Don't monkey around with the Air Force

  • Published
  • By Capt. Shannon Mann
  • 916th ARW Public Affairs Office
At some point in our lives we've probably all been told to quit monkeying around, but for Senior Master Sgt. Michael Hartsfield, that was just part of his job here in late January.

In a very unusual twist of events, a privately-owned Japanese snow monkey escaped from her owner in early December after her mate died. The monkey traveled more than 15 miles over a six-week period. Unfortunately for her, the journey came to end when she decided to breach the base's security gates.

"I got a call from security forces one night saying they spotted a monkey on top of billeting," said Sergeant Hartsfield, who is the 916th Air Refueling Wing first sergeant and full-time base pest management technician. "They wanted me to come and get her, but I told them that if they couldn't get close to her then neither could I."

Sergeant Hartsfield worked in conjunction with Tech. Sgt. Tim Edwards, a reservist who works full-time for the active duty host 4th Fighter Wing.

"What we're trying to do, we've got a live trap set," Sergeant Edwards said. "We're getting her used to going in and eating the fruit."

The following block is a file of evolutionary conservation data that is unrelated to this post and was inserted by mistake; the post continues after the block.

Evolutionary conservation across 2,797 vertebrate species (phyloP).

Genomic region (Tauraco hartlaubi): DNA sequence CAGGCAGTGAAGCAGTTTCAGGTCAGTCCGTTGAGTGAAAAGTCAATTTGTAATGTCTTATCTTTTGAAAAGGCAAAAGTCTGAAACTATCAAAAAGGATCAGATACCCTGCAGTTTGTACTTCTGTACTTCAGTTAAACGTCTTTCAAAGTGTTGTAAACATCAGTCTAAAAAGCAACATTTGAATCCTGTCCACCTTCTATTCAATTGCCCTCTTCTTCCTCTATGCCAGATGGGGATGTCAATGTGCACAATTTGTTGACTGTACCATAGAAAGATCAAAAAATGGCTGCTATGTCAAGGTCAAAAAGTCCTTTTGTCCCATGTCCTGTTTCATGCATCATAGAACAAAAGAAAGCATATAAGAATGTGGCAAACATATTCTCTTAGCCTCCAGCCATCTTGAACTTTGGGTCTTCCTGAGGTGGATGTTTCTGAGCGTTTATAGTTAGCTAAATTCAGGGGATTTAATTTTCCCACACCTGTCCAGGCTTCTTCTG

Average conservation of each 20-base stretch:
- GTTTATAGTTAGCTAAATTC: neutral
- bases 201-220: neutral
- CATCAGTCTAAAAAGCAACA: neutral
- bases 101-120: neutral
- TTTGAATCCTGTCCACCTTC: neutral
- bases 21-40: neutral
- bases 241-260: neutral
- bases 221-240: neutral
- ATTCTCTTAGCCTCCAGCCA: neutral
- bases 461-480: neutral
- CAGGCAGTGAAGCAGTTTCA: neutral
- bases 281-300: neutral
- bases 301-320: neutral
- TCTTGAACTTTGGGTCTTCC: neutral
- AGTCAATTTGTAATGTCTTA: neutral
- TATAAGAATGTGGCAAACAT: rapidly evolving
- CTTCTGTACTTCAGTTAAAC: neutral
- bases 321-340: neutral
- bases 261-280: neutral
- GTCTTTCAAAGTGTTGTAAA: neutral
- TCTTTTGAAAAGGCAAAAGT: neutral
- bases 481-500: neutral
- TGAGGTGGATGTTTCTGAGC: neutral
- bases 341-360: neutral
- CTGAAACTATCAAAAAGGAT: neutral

Base officials worked closely with the U.S. Department of Agriculture to help capture the exotic primate. She finally trusted the trap set for her and was captured Jan. 29 after roaming the base for nearly a week.

The monkey was calm during capture even though her presence on base made for some interesting moments, especially since the active-duty wing was going through an operational readiness inspection when she decided to show up, along with the inspector general.

"My husband's call sign is 'monkey,'" said Maj. Wendy Gresis, the 916th ARW executive officer. "They had to change his call sign for the week because people couldn't figure out if they were referring to him or the real monkey."

The monkey was safely returned to her owner and the members of Seymour Johnson AFB are glad to have finished their monkey business.

(Air Force Reserve Command News Service)

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